Once you’ve set up your camera on Bulb mode with your desired settings, placed it on a tripod, and composed accordingly, you can begin your shooting sequence.
Set your desired exposure time or shutter speed on the device or the app, set your interval to 0 seconds to capture as seamlessly as possible, and set the limit to 9999 to ensure that your camera doesn't stop shooting.
Most of the time, the lightning storm won’t take longer than the 9999 exposures and there is no way to predict exactly how many exposures it will last, so you can just end the sequence manually instead.
With the ultra-long capacity of the MIOPS Smart+ camera trigger battery, the length of your shoot shouldn’t be anything to worry about. It is, of course, important to make sure that you have enough camera batteries for what you intend to do.
10. Lightning Mode
This automated lightning mode for the MIOPS Smart+ camera remote shutter simplifies the process even further. Instead of having to shoot thousands of frames consecutively and capturing countless empty frames in which there was no lightning strike, this intuitive camera trigger for lightning narrows your shots down to the ones where there is an actual lightning strike.
This way, you can reduce the number of unnecessary files to sort out and store, and at the same time, conserve your camera’s battery. On the device or the app, you can set your desired sensitivity level.
Maximal sensitivity allows you to maximize your number of exposures in which the camera will shoot at even the slightest flash of lightning.
Decreasing the sensitivity, however, will basically tell your camera to capture only the brightest and biggest lightning strikes that would have much more impact on your nighttime landscape photos.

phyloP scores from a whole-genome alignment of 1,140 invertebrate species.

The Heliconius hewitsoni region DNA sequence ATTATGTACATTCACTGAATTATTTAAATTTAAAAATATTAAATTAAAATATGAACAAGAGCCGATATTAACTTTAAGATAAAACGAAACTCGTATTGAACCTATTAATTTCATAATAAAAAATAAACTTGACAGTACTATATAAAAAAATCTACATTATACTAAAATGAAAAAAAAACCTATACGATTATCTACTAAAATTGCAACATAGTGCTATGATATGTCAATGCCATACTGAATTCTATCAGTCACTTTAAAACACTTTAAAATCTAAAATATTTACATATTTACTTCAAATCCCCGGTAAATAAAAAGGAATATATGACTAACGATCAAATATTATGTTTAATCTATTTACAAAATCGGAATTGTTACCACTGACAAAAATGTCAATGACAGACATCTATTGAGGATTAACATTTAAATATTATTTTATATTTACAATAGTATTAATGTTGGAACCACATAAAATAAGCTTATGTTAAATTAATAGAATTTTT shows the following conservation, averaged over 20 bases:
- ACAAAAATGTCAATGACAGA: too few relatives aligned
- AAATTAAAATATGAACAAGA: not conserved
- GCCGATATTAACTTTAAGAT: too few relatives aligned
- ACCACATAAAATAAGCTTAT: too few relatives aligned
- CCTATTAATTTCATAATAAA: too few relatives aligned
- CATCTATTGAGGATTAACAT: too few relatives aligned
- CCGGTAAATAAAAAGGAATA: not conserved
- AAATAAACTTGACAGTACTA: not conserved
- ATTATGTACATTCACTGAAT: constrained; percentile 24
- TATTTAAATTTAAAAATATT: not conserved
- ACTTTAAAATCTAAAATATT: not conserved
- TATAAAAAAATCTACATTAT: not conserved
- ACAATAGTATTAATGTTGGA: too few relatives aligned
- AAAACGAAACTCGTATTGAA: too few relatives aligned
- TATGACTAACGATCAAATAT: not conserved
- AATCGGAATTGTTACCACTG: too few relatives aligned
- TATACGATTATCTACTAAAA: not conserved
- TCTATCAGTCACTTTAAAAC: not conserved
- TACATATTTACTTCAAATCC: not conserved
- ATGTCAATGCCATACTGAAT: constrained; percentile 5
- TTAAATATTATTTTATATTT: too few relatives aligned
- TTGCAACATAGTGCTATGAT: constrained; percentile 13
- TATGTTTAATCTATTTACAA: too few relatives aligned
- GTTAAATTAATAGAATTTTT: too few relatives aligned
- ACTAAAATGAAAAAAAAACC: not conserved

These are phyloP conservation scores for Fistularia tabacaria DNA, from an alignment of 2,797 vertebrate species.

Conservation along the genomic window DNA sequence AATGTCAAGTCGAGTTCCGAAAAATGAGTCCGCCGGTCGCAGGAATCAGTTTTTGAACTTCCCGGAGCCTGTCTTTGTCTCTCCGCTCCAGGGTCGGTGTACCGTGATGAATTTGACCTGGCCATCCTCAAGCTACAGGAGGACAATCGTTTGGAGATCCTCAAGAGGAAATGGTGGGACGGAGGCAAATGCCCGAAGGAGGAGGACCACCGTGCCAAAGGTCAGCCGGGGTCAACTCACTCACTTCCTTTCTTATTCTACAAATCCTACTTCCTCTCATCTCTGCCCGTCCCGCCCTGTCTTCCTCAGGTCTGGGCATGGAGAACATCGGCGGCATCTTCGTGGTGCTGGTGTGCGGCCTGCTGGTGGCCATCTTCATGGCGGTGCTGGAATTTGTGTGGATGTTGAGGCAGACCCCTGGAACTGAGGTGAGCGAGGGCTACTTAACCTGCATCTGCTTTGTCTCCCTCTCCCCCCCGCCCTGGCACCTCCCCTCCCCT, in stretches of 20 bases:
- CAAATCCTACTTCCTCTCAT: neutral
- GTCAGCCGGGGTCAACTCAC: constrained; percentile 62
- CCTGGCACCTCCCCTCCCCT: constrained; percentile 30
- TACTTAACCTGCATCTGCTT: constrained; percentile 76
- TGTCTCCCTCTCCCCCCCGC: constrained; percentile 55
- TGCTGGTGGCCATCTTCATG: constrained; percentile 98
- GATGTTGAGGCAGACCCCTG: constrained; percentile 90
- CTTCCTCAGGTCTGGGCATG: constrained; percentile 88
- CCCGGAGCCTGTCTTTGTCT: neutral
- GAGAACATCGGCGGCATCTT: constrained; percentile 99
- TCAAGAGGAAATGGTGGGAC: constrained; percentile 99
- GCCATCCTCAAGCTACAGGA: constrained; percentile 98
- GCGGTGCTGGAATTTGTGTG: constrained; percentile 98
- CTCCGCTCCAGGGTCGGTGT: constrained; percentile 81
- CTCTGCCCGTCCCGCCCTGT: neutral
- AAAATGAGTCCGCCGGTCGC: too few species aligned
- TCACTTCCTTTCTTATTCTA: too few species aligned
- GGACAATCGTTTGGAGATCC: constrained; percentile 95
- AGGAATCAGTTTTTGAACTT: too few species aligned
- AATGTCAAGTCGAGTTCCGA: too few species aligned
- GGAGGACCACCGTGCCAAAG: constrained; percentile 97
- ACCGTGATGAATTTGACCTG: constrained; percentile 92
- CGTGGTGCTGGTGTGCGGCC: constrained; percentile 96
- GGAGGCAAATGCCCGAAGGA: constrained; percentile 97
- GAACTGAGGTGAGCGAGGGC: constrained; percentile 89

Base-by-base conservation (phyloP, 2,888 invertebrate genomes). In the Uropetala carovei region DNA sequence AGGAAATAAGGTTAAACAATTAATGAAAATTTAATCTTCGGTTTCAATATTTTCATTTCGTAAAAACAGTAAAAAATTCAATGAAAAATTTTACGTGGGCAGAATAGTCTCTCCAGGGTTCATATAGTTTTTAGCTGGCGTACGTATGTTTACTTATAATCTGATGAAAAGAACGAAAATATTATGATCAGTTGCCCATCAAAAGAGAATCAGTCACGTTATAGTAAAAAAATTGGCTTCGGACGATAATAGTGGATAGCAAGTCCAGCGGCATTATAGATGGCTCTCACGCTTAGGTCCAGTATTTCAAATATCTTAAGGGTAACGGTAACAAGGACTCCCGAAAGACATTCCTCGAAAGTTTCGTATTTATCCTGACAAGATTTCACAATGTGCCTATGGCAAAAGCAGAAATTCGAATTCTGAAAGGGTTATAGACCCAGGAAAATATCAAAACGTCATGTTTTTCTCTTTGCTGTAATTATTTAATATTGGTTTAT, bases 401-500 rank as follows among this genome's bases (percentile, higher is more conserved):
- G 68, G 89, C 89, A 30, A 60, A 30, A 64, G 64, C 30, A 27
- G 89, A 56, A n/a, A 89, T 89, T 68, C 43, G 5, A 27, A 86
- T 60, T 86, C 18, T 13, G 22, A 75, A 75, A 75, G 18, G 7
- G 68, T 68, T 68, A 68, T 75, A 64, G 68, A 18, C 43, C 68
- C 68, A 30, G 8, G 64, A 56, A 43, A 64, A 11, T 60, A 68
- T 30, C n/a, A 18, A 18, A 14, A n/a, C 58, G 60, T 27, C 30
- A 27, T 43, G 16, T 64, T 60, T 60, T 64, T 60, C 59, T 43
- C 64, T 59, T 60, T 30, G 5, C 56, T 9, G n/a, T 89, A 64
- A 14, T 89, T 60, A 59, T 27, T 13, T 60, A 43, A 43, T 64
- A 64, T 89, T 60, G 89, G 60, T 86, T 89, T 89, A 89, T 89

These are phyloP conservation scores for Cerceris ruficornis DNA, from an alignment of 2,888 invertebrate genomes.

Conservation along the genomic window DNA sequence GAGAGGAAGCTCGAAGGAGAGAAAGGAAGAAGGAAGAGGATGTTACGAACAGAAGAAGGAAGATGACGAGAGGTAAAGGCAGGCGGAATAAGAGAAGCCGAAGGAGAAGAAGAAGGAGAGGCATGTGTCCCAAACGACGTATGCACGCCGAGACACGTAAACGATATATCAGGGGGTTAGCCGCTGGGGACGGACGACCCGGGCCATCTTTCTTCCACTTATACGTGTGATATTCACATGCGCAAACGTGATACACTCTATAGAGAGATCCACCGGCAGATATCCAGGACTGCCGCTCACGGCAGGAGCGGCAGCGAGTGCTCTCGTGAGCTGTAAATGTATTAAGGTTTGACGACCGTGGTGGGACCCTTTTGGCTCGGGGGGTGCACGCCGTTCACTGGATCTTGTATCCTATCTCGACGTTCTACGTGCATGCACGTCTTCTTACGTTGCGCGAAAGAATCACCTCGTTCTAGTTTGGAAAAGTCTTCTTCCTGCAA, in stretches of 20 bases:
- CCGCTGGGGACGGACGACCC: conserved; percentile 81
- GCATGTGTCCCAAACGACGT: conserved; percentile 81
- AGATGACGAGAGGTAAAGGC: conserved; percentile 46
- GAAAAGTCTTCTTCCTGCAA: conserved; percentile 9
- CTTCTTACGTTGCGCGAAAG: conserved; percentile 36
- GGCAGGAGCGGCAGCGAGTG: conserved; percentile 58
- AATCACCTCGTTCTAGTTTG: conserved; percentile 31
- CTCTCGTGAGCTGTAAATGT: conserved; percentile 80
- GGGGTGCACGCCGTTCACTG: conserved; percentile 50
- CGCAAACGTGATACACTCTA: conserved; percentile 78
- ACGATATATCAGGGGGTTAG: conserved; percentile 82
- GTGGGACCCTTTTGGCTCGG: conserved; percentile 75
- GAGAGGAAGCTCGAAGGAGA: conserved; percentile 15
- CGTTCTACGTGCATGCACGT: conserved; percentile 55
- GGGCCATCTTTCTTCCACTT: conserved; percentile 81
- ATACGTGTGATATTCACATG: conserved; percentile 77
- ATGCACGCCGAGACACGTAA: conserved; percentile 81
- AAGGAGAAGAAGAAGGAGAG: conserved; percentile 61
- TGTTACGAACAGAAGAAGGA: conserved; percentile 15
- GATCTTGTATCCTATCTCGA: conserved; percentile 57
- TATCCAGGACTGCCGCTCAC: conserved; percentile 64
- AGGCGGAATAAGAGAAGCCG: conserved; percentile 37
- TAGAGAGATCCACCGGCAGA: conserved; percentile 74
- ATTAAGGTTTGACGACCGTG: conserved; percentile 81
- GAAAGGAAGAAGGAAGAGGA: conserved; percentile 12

Capturing lightning is as exciting and as thrilling as the final output. Think of it as landscape photography with a striking twist. It is important to ultimately be ready with your gear and knowledge of how to shoot lightning photographs for when an opportunity arises. By knowing how to achieve the output you envision, may it be through a single exposure or a composite image, preparing and setting up are the most crucial parts.
Once everything is set, you place your trust on your gear and your trigger to do the rest. The thrill is in the waiting game as your camera and remote shutter are doing their thing, which gives you the perfect chance to experience and live the moment as the environmental phenomenon unfolds right in front of you. Do remember to be safe as the storm happens.
You can also check out this blog post if you need more tips about lightning photography.
Blog Credit: Nicco Valenzuela
Nicco started his photographic journey in 2007 practicing the craft as a hobby. Through the years he explored the various genres of photography and found himself in love with the discipline of outdoor photography. Frequenting the elevated vantage points of the cities, he found his voice in shooting cityscapes which ultimately lead to a career in Architectural Photography. Currently, he shoots for various local and international architectural firms and construction companies. Out of his love for sharing his knowledge, Nicco began writing about photography and various pieces of gear.